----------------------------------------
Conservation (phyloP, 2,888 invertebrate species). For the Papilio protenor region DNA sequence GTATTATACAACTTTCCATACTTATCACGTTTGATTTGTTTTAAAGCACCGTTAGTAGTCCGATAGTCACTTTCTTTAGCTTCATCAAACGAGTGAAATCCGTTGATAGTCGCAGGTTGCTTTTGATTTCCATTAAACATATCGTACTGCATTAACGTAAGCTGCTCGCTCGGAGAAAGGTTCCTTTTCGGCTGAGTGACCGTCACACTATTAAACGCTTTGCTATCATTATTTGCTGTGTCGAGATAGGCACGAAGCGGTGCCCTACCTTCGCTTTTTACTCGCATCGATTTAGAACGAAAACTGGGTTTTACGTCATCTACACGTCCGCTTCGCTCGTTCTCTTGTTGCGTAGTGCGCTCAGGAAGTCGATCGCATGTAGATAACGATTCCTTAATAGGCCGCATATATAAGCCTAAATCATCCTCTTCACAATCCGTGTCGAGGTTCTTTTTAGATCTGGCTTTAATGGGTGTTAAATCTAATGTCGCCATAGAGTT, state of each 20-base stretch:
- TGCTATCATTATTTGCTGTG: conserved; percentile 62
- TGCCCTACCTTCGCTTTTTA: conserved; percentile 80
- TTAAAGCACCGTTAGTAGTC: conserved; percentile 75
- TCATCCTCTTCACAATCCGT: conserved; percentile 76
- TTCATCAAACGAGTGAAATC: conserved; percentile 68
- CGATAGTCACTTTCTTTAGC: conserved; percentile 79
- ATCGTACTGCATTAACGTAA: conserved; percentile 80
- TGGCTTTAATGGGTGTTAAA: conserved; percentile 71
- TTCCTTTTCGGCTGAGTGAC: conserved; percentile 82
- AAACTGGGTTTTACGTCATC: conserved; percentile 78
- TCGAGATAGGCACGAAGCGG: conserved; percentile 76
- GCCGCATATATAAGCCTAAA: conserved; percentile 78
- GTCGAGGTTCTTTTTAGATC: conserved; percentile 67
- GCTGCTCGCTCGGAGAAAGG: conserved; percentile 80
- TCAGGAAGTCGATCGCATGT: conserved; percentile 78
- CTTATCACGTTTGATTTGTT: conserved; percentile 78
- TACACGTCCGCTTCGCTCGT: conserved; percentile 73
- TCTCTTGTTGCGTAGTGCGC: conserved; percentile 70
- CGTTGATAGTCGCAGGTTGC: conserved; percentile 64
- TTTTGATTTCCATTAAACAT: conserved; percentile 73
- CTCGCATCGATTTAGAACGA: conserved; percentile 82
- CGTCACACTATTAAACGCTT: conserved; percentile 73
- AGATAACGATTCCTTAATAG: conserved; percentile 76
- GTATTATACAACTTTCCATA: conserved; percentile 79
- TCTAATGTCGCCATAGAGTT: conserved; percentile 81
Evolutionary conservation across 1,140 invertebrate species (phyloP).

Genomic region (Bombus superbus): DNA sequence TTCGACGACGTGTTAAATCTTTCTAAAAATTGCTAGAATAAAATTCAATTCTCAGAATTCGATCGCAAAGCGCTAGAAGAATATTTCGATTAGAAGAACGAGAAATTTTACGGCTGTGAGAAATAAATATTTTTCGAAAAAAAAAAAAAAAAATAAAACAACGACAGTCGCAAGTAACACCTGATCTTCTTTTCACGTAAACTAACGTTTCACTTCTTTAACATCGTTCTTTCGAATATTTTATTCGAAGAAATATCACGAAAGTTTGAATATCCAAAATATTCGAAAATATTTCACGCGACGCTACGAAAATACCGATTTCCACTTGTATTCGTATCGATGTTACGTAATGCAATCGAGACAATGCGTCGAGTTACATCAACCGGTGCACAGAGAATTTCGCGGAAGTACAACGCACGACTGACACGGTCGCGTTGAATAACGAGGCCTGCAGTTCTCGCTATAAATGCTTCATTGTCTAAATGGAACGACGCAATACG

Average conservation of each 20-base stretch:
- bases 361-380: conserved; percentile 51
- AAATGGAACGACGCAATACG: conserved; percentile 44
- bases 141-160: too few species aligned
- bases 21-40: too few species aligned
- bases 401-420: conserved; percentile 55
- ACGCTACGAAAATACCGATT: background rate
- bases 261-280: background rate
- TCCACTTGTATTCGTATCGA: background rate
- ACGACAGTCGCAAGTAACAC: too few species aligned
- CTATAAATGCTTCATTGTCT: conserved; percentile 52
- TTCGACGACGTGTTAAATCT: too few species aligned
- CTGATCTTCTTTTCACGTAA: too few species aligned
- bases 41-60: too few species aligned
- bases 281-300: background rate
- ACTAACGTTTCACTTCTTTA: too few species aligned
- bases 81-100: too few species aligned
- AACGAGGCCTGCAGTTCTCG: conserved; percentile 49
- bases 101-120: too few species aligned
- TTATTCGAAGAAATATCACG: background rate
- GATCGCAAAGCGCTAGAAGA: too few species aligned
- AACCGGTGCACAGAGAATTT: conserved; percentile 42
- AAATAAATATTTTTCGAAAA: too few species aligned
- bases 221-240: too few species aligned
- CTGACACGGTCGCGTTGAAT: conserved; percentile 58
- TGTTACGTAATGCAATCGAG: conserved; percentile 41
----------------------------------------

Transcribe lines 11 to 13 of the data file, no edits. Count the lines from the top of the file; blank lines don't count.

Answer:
- AAACTGGGTTTTACGTCATC: conserved; percentile 78
- TCGAGATAGGCACGAAGCGG: conserved; percentile 76
- GCCGCATATATAAGCCTAAA: conserved; percentile 78